At some point during the evening, we hit the chalet for dinner. This is almost invariably a burger and fries, scarfed down as fast as possible so we can get back out skiing again. At the end of the night, we return to the chalet before boarding the bus for a hot chocolate. After that, we pack up our stuff, put it in the holding area under the bus and get ready for the ride home. Glen, who is teaching himself some really weird computer language called “C”, tells silly jokes the entire way home.

(Everything goes all wavy again as we return to the present…)

Things I worry about now when skiing, but didn’t back then: Can I do the more difficult runs without killing myself or someone else? Will the pain in my legs stop at some point today, or just keep getting worse? How badly are they going to hurt tomorrow? Why haven’t I been doing squats for the last month, like I promised myself last year that I’d do this year?

Things I worried about then but not now: how cool do I look? Where are the cute girls skiing?

Men’s Day 2007


Friday was Men’s Day at Devil’s Glen Country Club, where Dave, my former boss and our VP of Engineering, has a chalet. They have Men’s Day at the end of January every year, and Dave invites a bunch of us up. Once you buy your ticket ($140 this year), you get skiing for the day, breakfast and lunch, free beer and munchies (everything from wings and meatballs to oysters), plus gifts and lots of prize draws. The prizes are pretty substantial too — they had things like autographed Leafs and Raptors jerseys, BBQ’s, ski equipment, other electronic devices, and then a few grand prizes, including a 50″ plasma TV and a year’s membership at a local golf course. One of the guys from our group won an Atomic ski bag and baseball cap. The gifts this year included a Devil’s Glen baseball cap, a shirt (though they weren’t ready in time and will be mailed out later), and one really strange one — a six-pack of beer.

The skiing was great. It was pretty cold in the morning (when we got up, Dave’s weather station said it was -20), but it had warmed up to about -8 a few hours later. I think the cold temperatures must have scared some people off or kept them inside, because the hills were pretty empty. Good ski conditions + almost no lift lines = good skiing. I stuck to the easy and intermediate hills most of the day, though I did two or three black diamond (“expert”) runs. I skipped the double diamond runs though, I just don’t have the confidence in my skiing ability for those. I only ski once a year (though I missed it last year because I was sick), and my leg muscles are a little stiff today. There’s normally a one-day grace period before the real pain sets in, so I’m not looking forward to tomorrow.

We all went up to Dave’s chalet on the Thursday night to drink beer, play pool and table tennis, and hang out in the hot tub, but this year the big hit was the Nintendo Wii. Several of us had never seen one, and we all agreed that it’s a really dumb name (though catchy), and we also all agreed that it was a lot of fun. We played a bunch of sports games — golf, tennis, baseball, bowling, and boxing. The graphics are no big deal (I think my several-year-old Nintendo 64 has better graphics), but the controller (the “Wii-mote”) is the big draw. (I’m describing it here for those who have never used one &mdash feel free to skip this paragraph if you are familiar with the Wii.) It kind of looks like a (wireless) remote control with less buttons, but you basically use the remote like you would the golf club / baseball bat / tennis racquet / etc. It detects the motion (front-to-back, side-to-side, and even twisting) and speed, and the game acts accordingly. I was pretty impressed at the physics involved, and how they can sell this kind of technology for so little — if you can find one, I think they’re under $300. My birthday’s not until July, so maybe I should ask for one as a Valentine’s Day present?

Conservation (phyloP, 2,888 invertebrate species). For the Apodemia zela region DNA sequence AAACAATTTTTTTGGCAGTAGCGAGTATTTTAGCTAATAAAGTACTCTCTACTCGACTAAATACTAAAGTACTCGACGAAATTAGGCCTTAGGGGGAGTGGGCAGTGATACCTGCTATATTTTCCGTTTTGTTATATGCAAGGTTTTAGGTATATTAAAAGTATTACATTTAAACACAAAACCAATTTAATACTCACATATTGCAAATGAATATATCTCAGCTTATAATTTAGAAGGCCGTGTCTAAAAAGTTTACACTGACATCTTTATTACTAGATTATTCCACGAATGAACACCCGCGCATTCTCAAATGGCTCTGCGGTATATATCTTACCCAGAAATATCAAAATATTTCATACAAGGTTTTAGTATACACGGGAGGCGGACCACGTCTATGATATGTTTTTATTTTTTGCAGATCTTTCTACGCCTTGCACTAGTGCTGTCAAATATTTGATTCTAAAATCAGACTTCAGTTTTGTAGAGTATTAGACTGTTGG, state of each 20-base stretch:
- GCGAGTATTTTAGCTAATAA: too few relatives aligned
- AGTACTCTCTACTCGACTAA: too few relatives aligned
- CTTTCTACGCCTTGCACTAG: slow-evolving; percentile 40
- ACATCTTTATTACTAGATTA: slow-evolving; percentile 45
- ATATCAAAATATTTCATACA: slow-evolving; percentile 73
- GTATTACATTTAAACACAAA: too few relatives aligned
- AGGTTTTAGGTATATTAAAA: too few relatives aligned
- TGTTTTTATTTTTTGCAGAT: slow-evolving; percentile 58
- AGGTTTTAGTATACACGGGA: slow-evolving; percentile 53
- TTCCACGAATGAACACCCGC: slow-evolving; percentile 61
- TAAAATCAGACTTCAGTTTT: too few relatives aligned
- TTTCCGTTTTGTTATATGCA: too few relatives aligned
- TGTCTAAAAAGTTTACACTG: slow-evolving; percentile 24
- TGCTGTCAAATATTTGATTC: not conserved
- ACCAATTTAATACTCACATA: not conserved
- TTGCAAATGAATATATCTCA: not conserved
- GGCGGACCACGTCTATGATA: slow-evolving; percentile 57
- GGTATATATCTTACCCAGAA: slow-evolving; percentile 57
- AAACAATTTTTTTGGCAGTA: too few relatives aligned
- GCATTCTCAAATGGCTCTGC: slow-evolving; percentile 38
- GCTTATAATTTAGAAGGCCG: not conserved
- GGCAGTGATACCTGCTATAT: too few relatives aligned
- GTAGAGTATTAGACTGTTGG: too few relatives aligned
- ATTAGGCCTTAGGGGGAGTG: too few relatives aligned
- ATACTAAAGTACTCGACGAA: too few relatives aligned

To ski or not to ski, that is the question


Whether ’tis nobler in the mind to suffer the slings and arrows of — oops, sorry, high school English flashback.

Have I mentioned that being sick sucks? My boss (actually my boss’ boss, but he used to be my boss) Dave has a chalet at Devil’s Glen Country Club near Collingwood, and every year, they have “Men’s Day”, where male members of the club can bring as many male guests as they want (for ~$120 each), and they get an all-day lift ticket, free breakfast, lunch, snacks, and beer (!), plus there are lots of prize giveaways. I’ve been two or three times before, and it’s lots of fun. Well, men’s day is tomorrow, and because I’ve been sick all week, I’ve decided not to go – the last thing I need is to be sick for another week because I spent a day outside in the cold, exerting my just-recovering body more than it’s used to. The really sucky thing is that today, I feel almost normal. The dizziness and light-headedness are both gone, and my throat is still sore but much better than yesterday. If the recovery continues, I’ll feel totally fine tomorrow, and yet I’m still not skiing. Sometimes I can be a risk-taker, with a kind of a “ah, what the fuck!” attitude, but when it comes to my health, I’m usually more of a “play it safe” kind of person. Dave sent around an email today saying that Devil’s Glen has gotten 12 inches of fresh snow in the last couple of days and it’s still snowing, so the conditions will be amazing. That’s certainly not making my decision any easier.

I used to ski all the time in high school, but then decided that buying groceries and mini-pitchers of rye-and-coke on Wednesday nights at the Bombshelter were better uses of my limited money during university. Gail doesn’t like skiing, and none of my friends ski much anymore either, so Men’s Day has been my only opportunity to ski in the last, well, many years. Ryan has shown some interest the few times we’ve watched skiing on TV, so maybe sometime this winter, I’ll take him out to Glen Eden or Chicopee or something, rent some skis and teach him everything I know about skiing. Shouldn’t take long.